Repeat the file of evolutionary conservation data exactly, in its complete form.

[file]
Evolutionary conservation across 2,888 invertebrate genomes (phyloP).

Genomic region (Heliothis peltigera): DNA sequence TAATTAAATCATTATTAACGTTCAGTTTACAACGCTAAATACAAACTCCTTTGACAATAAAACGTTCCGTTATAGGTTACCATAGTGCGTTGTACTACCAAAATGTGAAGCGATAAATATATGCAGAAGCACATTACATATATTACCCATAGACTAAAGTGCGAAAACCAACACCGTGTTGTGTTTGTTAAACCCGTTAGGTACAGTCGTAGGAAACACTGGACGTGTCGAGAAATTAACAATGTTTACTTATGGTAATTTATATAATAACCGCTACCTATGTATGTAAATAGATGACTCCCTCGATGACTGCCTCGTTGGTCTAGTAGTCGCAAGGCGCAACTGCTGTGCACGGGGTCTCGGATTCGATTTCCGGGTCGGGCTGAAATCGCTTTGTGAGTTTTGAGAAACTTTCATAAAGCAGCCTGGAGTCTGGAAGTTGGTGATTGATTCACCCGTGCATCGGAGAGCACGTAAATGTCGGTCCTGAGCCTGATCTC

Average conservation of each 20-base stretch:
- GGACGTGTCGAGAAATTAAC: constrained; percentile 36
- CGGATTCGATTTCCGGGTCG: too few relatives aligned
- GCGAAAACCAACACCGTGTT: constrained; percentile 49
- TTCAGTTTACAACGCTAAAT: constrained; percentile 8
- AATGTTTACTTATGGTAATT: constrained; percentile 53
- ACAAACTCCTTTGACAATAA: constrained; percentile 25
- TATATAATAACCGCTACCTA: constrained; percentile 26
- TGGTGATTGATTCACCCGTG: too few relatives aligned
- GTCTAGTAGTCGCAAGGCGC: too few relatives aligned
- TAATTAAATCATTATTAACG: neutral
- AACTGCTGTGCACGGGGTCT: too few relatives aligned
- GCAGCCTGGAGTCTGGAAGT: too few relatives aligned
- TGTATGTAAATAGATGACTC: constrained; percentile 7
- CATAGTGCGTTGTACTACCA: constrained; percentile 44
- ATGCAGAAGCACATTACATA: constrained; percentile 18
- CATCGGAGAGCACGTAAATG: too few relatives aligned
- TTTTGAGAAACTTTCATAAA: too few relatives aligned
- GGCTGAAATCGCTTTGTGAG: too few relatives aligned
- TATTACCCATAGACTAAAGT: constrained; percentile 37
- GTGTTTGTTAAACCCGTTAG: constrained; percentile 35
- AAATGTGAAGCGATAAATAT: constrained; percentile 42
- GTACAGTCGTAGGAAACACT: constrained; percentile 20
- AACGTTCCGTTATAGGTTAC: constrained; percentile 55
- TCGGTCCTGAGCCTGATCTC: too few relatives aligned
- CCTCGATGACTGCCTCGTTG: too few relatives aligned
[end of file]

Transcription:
Evolutionary conservation across 2,888 invertebrate genomes (phyloP).

Genomic region (Heliothis peltigera): DNA sequence TAATTAAATCATTATTAACGTTCAGTTTACAACGCTAAATACAAACTCCTTTGACAATAAAACGTTCCGTTATAGGTTACCATAGTGCGTTGTACTACCAAAATGTGAAGCGATAAATATATGCAGAAGCACATTACATATATTACCCATAGACTAAAGTGCGAAAACCAACACCGTGTTGTGTTTGTTAAACCCGTTAGGTACAGTCGTAGGAAACACTGGACGTGTCGAGAAATTAACAATGTTTACTTATGGTAATTTATATAATAACCGCTACCTATGTATGTAAATAGATGACTCCCTCGATGACTGCCTCGTTGGTCTAGTAGTCGCAAGGCGCAACTGCTGTGCACGGGGTCTCGGATTCGATTTCCGGGTCGGGCTGAAATCGCTTTGTGAGTTTTGAGAAACTTTCATAAAGCAGCCTGGAGTCTGGAAGTTGGTGATTGATTCACCCGTGCATCGGAGAGCACGTAAATGTCGGTCCTGAGCCTGATCTC

Average conservation of each 20-base stretch:
- GGACGTGTCGAGAAATTAAC: constrained; percentile 36
- CGGATTCGATTTCCGGGTCG: too few relatives aligned
- GCGAAAACCAACACCGTGTT: constrained; percentile 49
- TTCAGTTTACAACGCTAAAT: constrained; percentile 8
- AATGTTTACTTATGGTAATT: constrained; percentile 53
- ACAAACTCCTTTGACAATAA: constrained; percentile 25
- TATATAATAACCGCTACCTA: constrained; percentile 26
- TGGTGATTGATTCACCCGTG: too few relatives aligned
- GTCTAGTAGTCGCAAGGCGC: too few relatives aligned
- TAATTAAATCATTATTAACG: neutral
- AACTGCTGTGCACGGGGTCT: too few relatives aligned
- GCAGCCTGGAGTCTGGAAGT: too few relatives aligned
- TGTATGTAAATAGATGACTC: constrained; percentile 7
- CATAGTGCGTTGTACTACCA: constrained; percentile 44
- ATGCAGAAGCACATTACATA: constrained; percentile 18
- CATCGGAGAGCACGTAAATG: too few relatives aligned
- TTTTGAGAAACTTTCATAAA: too few relatives aligned
- GGCTGAAATCGCTTTGTGAG: too few relatives aligned
- TATTACCCATAGACTAAAGT: constrained; percentile 37
- GTGTTTGTTAAACCCGTTAG: constrained; percentile 35
- AAATGTGAAGCGATAAATAT: constrained; percentile 42
- GTACAGTCGTAGGAAACACT: constrained; percentile 20
- AACGTTCCGTTATAGGTTAC: constrained; percentile 55
- TCGGTCCTGAGCCTGATCTC: too few relatives aligned
- CCTCGATGACTGCCTCGTTG: too few relatives aligned